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MIS Language School moves to Minnesota

Languages

  • MIS school goes to Camp Savage, MN

The situation as of May 1942

Throughout 1941, tensions between the United States and Japan were intensifying. As the possibility of war with Japan grew, the US looked to increasing its Japanese intelligence capabilities. This led some visionary officers to establish the Fourth Army Intelligence school to train Japanese linguists. The first class of sixty students began training in an abandoned aircraft hangar on Crissy Field at the Presidio of San Francisco on November 1, 1941. Fifty-eight of those students were American soldiers of Japanese ancestry  and two were Caucasian. They were taught by four Nisei Instructors. A total of 45 students were able to successfully complete the training and be graduated in May 1942, prior to the school moving to Camp Savage, Minnesota.

 

Why did the MIS School move?

Following the attack on Pearl Harbor, President Roosevelt issued Executive Order 9066 in February 1942, which forced the removal of all Japanese Americans from the West Coast  to concentration camps at remote locations inside the United States. That meant the Army language school could no longer remain in San Francisco.

Additionally it had become clear that the demand for Japanese linguists to support the war effort was going to grow very rapidly and there was not enough room at the Presidio to develop larger teaching and housing facilities. After the first class graduated, the number of instructors increased to eighteen — eight civilian instructors and ten enlisted men. They needed space to be able to teach an anticipated increase in new recruits. With the move to Camp Savage, the school officially changed its name to the Military Intelligence Service Language School (MISLS).

 

Why Camp Savage?

Many midwestern states refused the request to be the new home for the  MIS Language School, but Governor Harold Stassen of Minnesota offered a location, Camp Savage, which had formerly served as a Civilian Conservation Corps camp. The civilian populace there was fairly accepting of the idea of the school, and had no history of anti-Asian prejudice.

Minnesota state officials were “extremely cooperative in arranging for this camp,” Lt. Col. Kai E. Rasmussen told local reporters, “and we hope the public will show the men every courtesy due American soldiers.” 1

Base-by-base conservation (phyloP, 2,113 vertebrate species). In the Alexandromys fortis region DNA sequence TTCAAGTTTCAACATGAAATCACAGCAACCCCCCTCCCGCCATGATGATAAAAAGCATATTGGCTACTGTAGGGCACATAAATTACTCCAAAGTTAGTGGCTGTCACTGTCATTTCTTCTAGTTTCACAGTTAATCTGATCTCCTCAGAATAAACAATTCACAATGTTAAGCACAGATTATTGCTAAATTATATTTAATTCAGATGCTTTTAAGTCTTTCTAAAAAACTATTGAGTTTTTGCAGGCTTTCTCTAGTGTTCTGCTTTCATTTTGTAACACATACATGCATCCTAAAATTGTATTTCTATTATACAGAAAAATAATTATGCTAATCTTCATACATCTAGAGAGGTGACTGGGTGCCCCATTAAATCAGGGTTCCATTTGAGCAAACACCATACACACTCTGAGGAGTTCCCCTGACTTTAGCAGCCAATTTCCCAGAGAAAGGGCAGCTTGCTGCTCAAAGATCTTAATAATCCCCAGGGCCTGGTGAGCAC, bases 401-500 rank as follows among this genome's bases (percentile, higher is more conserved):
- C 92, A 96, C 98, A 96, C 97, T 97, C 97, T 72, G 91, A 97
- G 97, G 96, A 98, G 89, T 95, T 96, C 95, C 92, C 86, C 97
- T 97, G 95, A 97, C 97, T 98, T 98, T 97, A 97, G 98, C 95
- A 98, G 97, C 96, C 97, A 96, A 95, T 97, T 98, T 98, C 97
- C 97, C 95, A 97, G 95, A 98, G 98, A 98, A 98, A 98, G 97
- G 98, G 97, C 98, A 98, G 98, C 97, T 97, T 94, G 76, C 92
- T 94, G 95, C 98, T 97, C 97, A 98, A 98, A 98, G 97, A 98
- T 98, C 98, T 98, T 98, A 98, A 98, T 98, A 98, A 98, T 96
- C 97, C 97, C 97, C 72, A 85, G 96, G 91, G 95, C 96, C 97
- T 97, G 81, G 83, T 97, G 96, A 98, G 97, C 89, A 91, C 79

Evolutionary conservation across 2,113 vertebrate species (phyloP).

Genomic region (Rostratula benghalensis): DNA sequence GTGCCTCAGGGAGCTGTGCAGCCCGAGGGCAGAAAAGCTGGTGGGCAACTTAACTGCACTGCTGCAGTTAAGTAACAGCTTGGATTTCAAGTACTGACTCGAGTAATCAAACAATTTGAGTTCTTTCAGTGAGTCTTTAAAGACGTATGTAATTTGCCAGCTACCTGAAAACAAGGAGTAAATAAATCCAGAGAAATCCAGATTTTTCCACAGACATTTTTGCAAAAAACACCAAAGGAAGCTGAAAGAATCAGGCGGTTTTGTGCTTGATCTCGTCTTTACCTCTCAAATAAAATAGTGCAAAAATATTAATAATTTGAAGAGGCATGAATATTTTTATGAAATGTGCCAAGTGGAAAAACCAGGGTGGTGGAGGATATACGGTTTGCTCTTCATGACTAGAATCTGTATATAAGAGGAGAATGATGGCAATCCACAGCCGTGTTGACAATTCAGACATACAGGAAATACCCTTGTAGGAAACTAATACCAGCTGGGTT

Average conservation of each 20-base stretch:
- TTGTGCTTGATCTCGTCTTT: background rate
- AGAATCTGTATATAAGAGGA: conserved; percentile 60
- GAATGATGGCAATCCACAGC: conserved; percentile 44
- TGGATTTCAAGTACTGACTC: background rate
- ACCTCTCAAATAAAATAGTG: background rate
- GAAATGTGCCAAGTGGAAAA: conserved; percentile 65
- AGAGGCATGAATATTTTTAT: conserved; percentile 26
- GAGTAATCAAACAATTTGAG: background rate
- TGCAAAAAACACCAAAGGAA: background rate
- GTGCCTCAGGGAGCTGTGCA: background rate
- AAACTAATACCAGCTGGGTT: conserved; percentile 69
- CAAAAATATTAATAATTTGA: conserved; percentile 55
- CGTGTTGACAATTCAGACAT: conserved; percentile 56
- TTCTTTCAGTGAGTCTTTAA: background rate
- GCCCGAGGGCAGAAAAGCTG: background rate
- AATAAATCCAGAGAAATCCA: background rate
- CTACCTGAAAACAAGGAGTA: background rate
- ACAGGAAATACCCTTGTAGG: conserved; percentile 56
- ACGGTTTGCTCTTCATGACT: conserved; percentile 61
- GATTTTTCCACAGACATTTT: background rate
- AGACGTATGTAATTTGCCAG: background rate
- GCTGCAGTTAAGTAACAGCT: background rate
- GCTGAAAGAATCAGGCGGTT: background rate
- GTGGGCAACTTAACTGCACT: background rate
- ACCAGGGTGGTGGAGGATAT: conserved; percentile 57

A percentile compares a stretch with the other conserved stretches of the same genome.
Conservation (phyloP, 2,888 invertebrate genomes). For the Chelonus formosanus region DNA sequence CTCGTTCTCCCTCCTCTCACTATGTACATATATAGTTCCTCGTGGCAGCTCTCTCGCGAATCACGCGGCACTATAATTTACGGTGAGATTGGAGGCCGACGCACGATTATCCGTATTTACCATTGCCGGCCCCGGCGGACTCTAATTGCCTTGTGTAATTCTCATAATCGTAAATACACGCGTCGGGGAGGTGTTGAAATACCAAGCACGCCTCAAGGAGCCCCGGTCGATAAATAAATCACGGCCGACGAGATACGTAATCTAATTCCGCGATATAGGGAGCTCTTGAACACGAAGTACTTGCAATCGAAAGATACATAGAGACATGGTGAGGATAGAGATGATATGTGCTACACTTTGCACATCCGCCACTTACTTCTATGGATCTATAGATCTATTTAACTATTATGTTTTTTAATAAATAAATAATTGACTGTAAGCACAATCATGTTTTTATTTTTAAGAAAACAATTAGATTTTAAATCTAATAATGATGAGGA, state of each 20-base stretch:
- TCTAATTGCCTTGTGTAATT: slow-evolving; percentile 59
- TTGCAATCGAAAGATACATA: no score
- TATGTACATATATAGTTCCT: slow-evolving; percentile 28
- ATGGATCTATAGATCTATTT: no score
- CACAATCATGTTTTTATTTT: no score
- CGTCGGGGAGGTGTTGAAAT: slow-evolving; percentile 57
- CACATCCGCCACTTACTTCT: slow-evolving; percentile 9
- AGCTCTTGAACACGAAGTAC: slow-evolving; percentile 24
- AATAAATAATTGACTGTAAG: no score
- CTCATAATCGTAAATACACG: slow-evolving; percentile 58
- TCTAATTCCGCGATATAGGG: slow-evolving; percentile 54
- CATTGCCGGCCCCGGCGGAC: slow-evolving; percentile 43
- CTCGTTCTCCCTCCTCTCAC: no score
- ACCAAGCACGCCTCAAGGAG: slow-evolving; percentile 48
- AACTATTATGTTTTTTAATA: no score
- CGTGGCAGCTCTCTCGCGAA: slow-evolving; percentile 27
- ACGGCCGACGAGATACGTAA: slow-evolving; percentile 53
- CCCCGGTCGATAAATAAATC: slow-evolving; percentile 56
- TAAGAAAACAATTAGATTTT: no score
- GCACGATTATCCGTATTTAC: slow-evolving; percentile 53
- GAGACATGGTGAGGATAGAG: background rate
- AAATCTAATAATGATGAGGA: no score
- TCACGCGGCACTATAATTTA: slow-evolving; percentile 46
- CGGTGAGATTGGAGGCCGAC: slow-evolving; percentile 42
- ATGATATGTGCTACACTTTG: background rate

Camp Savage encompassed  132 isolated and quiet acres, which made it good for security and for studying. A few dozen buildings already existed, which would be used for barracks and classrooms. The Minneapolis Morning tribune also urged residents to “Extend a cordial welcome to this unique army encampment.” 2

 

How did it work out?

On Monday, June 1, 1942, classes began at Camp Savage with 160 Nisei and 30 Caucasian students. The students were taught using the curriculum developed at Crissy Field for the first class. The students studied extremely hard, many of them staying up late into the nights studying. They wanted to prove their loyalty to the United States and bring honor to their family names, since many of their families were now incarcerated in concentration camps.

Minnesota was a great home for the MISLS as many of the local civilians viewed the Nisei simply as American soldiers who were far from home and family, dedicating their young lives to the defense of America. During their off-duty time many of the soldiers went out into Minneapolis-St. Paul to enjoy the Red Cross clubs, YMCA, movie theaters, restaurants and bars.

The critical need for Japanese linguists continued to grow and more recruits were brought in from incarceration camps, Hawaii and other areas of the military. Soon the MISLS outgrew the space at Camp Savage and moved to nearby Fort Snelling in St. Paul in August 1944. Eventually there were over 6,000 linguists who graduated. Their service in the Pacific theater of World War II was so successful that it prompted General Douglas MacArthur’s chief of intelligence to say, "The Nisei shortened the Pacific War by two years and saved possibly a million American lives and saved probably billions of dollars.” 3

 

Authored by Justin Hirai

Footnotes

  1. 1. James C. McNaughton, Nisei Linguists Japanese Americans in the Military Intelligence Service during World War II (Department of the Army Washington, D.C., 2006), 95.
  2. 2. Ibid.
  3. 3. Minnesota History Center Gale Family Library. “Military Intelligence Service Language School at Fort Snelling: Overview.” https://libguides.mnhs.org/misls

 

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